The funeral took place, and Bobby refused to leave the graveside. Dogs weren’t allowed in the Kirkyard, but Bobby stubbornly remained at his master’s side. Locals took pity on the loyal terrier and started to feed him. They continued looking after the tenacious terrier until he died 14 years later in 1872.

Greyfriars Bobby, Edinburgh, Scotland  Headstone, Greyfriars Bobby, Edinburgh

According to records, Bobby had a stumpy tail that constantly wagged and a courageous character. He didn’t like strangers, yet was devoted to family and his master. Disney made a movie about Greyfriars Bobby, which I remember watching as a child, so I was thrilled to visit his statue and headstone during our visit to Edinburgh.

A truly wonderful story.

Have you seen the Disney version of Greyfriars Bobby? Cartoons aside, what is your favorite Disney movie?

Do not Steal the Daffodils!

Firstly, I’m visiting Brinda Berry today where I discuss peanut butter, writing and my latest release, Cat Burglar in Training. I’m also doing a giveaway.

One of the pubs my husband and I worked in while we lived in London was called the Grosvenor Arms. This was a small pub, on Grosvenor Street, a stones throw from Bond Street and right in the heart of Mayfair.

When I was a kid I loved to play monopoly, so it was a thrill to actually live and walk down some of the streets bearing the familiar names from the childhood game.

Grosvenor Square and the American Embassy were a few minutes down the road. Hubby and I would go for walks, even on days that were a bit nasty to get a breath of fresh air. At that time pubs used to close from 2.00pm to 5.30pm, and we had a few hours off.

Shelley, Grosvenor Square, London

 

London during the winter can be very gray. Not only did all the workers wear black, but the sky and buildings were often a sullen gray color, which was depressing for everyone. I loved the spring when the daffodils would pop out of the ground and bring a touch of sunshine with them.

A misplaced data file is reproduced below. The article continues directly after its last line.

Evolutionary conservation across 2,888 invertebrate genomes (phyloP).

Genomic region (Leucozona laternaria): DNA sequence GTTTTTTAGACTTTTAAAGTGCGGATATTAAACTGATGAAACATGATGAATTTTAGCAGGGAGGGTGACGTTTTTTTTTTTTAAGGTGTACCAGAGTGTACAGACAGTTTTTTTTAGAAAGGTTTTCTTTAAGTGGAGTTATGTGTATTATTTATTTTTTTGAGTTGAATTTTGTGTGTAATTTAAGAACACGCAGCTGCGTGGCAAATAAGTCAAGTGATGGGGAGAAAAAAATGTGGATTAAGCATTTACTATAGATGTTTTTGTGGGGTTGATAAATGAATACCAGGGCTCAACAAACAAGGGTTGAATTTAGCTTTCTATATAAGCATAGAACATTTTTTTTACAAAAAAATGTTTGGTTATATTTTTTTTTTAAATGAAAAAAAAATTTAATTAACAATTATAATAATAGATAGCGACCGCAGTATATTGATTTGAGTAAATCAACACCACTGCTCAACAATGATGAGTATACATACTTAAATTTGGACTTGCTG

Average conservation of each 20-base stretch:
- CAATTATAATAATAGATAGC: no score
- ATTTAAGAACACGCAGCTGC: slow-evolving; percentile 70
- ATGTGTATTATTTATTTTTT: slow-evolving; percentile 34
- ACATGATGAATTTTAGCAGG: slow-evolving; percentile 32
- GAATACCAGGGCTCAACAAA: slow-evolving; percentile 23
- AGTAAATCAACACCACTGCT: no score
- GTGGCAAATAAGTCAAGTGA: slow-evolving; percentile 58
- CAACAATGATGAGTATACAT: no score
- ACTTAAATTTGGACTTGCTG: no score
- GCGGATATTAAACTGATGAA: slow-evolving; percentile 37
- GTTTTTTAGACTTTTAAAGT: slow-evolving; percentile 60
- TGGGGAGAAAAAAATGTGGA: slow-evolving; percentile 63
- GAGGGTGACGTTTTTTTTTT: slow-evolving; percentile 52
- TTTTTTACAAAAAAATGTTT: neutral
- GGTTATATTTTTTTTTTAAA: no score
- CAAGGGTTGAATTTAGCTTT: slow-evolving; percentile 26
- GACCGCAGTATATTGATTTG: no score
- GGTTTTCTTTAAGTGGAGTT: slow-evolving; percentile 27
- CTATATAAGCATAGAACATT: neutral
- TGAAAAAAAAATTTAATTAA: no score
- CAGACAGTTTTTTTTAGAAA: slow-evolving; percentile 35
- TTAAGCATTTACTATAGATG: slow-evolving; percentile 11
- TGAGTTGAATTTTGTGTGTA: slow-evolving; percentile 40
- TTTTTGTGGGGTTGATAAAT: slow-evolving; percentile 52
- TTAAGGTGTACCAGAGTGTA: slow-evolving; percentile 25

Now and then, during our walks, hubby and I would “liberate” a few daffodils and take them back to our room to keep in a vase. I liked to enjoy the spring indoors too, and hubby indulged me.

One day, we’d just picked a few daffodils and a policeman walked along the footpath. I quickly hid the daffodils under my coat (see said coat – exhibit A – in the photo). He must have seen us, but luckily ignored our transgression and walked on.

The policeman scared us, since it was an unwritten rule not to pick the flowers. We never stole another daffodil, instead saving our hard-earned pennies to buy a bunch at one of the markets. I still love both daffodils, spring and walking though. Some things never change.

Now, in a totally unrelated subject – I’m on the hunt for a cheesy name for the fictional strip club I’m writing about at present. My mind is blank. Does anyone have a suggestion for a name for my strip club?

A Visit to Bam, Iran

Mud Town, Bam, Iran

During our trip from London to Kathmandu we traveled through Iran. One of our stops was the town of Bam. This is the old mud town, which was fascinating. We arrived about half an hour before closing, so it was a hurried visit, but we were the only tourists around.

Most of the village was intact. I’d never seen anything like it before with the high wall surrounding the buildings, the round towers and the maze of buildings inside. The town sat on a hill. We raced to the highest point and looked out over the entire town. The setting sun made the mud bricks glow in an incredibly rich color. It was beautiful.

Tragically an earthquake struck the town of Bam a few years ago, and much of the town was badly damaged.

Spying on Dolphins

For years I’ve thought about going on a dolphin watching trip on the Hauraki Gulf, Auckland. I mean, it’s my own backyard and I should explore. I first took the trip in January. Unfortunately, we didn’t see a single dolphin, but I received another trip as compensation.

This time, the weather was a little overcast with rain. Hubby dropped me off at Z pier, and I boarded the MV Dreamweaver.

View from Z Pier, Auckland Harbor Bridge

The staff on board the Dreamweaver were brilliant. They were hospitable and knowledgeable about the different dolphins, whales and birds we might see during our trip.

The weather cleared and yachts and fishermen came out in force, ready to spend a day out on the water. We motored past Rangitoto Island, Auckland’s youngest dormant volcano at around 600 years old, and past several of the other Gulf islands including Rakino.